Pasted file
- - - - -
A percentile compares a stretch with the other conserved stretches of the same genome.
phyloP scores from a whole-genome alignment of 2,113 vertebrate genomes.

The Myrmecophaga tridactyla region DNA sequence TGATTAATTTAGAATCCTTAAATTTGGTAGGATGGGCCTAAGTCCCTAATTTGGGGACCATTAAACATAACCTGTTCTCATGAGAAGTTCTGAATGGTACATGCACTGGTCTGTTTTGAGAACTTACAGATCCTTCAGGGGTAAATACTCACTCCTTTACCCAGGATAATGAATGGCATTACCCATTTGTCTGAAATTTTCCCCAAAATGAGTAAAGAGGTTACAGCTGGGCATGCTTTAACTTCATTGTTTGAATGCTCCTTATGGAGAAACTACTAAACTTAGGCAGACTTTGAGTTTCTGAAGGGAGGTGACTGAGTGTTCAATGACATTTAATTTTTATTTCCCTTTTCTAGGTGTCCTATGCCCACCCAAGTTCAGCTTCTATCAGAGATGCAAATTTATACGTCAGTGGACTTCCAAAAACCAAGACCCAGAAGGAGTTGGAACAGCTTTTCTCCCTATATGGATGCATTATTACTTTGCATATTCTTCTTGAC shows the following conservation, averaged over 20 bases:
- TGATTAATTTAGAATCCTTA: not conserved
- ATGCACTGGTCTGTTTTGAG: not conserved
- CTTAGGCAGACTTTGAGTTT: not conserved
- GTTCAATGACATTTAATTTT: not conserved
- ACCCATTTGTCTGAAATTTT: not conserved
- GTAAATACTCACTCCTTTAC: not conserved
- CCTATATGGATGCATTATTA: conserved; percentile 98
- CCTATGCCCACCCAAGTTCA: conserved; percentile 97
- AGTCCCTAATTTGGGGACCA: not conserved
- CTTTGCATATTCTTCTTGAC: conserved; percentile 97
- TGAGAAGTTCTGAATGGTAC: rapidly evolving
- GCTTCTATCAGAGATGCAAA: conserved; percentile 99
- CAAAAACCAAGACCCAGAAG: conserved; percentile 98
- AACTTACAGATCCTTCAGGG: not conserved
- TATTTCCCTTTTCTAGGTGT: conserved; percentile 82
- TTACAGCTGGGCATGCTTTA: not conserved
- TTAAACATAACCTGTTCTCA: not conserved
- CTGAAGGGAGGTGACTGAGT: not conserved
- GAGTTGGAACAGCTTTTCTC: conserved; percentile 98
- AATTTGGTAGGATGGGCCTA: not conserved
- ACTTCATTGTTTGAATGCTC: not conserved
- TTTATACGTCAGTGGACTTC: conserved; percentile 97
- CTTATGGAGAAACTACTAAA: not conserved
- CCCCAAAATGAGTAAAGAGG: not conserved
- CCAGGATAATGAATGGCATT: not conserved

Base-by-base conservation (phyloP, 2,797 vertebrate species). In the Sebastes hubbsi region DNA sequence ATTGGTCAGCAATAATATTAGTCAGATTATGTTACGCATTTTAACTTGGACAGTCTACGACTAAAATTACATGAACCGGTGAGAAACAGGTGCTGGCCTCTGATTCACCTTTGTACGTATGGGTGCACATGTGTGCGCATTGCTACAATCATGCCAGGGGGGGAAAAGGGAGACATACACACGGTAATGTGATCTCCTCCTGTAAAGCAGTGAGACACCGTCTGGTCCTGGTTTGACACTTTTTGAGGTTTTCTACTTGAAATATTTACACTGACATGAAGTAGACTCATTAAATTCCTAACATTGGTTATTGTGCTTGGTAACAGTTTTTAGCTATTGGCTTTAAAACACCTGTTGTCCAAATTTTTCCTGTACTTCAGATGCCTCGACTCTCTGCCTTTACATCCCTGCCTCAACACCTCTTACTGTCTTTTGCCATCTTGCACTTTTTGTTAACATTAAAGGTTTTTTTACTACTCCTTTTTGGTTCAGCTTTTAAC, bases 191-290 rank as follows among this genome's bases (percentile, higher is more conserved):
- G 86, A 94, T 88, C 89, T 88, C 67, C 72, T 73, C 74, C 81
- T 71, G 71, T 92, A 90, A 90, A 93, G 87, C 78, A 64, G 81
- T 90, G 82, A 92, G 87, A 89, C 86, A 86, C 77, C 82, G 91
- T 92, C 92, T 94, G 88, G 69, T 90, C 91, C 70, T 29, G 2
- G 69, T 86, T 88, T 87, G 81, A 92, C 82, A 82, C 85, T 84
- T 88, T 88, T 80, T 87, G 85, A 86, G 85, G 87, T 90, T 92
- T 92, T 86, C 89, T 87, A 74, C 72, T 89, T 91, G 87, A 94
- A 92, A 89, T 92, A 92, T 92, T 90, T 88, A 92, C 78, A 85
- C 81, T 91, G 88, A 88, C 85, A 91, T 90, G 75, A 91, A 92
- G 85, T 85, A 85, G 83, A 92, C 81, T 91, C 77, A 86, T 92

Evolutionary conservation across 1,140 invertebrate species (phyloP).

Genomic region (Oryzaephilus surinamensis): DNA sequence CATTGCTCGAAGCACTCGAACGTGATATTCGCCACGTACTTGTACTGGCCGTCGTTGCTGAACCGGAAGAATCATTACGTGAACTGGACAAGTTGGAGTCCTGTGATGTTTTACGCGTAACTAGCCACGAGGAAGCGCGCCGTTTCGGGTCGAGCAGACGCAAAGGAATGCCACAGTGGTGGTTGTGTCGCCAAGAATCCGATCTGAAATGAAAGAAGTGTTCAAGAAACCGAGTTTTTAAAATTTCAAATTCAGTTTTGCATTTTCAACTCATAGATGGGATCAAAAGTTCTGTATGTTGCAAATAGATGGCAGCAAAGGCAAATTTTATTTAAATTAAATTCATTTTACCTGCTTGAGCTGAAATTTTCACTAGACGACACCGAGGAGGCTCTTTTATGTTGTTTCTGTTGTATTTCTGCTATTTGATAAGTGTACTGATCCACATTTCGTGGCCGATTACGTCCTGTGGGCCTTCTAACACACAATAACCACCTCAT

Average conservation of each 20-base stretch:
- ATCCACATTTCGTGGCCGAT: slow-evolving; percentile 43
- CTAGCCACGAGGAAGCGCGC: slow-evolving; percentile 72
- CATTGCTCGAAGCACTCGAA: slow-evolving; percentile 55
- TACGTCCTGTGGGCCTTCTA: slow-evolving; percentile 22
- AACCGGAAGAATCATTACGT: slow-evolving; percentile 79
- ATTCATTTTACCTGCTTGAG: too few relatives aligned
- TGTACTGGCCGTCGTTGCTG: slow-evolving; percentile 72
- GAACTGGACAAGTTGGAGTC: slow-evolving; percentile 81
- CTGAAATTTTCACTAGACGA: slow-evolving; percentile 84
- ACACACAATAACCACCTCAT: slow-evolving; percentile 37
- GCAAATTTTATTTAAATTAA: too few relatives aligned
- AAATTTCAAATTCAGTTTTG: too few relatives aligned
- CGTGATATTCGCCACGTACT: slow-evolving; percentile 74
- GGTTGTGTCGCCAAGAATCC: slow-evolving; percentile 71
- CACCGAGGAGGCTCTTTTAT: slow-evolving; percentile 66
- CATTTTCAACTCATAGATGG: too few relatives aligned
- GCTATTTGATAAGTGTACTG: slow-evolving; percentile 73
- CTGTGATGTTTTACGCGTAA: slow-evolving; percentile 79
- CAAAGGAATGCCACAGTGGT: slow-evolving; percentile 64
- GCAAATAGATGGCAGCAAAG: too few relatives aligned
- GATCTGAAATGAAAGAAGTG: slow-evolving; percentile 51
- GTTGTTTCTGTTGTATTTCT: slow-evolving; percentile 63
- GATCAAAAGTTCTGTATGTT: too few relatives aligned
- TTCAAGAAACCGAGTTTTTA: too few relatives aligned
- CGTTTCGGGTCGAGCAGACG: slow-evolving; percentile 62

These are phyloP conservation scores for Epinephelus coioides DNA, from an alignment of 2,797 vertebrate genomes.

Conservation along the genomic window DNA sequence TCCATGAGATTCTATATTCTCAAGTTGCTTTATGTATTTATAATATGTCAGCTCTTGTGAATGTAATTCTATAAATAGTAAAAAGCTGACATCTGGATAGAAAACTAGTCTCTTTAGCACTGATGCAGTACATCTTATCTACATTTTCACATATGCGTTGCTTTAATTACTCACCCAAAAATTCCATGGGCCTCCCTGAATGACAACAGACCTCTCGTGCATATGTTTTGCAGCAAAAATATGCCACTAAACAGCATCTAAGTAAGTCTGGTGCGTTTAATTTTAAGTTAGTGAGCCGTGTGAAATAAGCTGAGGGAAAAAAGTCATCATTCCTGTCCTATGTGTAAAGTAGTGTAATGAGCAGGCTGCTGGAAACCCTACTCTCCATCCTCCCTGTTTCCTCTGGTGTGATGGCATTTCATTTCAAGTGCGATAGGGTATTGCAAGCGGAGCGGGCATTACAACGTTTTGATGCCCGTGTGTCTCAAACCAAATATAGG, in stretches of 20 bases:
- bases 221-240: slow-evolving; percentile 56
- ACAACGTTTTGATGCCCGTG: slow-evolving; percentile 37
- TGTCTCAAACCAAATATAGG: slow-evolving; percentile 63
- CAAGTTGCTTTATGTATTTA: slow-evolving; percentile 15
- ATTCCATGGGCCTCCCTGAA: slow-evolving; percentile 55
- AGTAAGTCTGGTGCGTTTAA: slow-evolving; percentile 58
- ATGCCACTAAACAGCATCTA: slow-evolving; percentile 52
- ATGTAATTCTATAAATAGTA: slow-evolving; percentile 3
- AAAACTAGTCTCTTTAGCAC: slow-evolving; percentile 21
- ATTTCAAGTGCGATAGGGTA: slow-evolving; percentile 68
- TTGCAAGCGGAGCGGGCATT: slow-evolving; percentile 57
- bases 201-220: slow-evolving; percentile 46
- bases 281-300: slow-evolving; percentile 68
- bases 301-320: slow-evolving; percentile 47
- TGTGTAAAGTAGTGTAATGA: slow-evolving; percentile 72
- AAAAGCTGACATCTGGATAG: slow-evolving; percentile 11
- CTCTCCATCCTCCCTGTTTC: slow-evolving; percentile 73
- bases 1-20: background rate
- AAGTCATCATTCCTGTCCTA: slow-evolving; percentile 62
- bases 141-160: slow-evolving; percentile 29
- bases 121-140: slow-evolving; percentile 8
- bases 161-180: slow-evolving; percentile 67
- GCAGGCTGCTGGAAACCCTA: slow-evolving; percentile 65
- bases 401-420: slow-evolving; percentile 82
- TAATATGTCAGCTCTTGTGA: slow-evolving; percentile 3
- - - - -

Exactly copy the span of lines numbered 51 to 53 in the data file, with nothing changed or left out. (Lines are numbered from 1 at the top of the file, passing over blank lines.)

- CTGAAATTTTCACTAGACGA: slow-evolving; percentile 84
- ACACACAATAACCACCTCAT: slow-evolving; percentile 37
- GCAAATTTTATTTAAATTAA: too few relatives aligned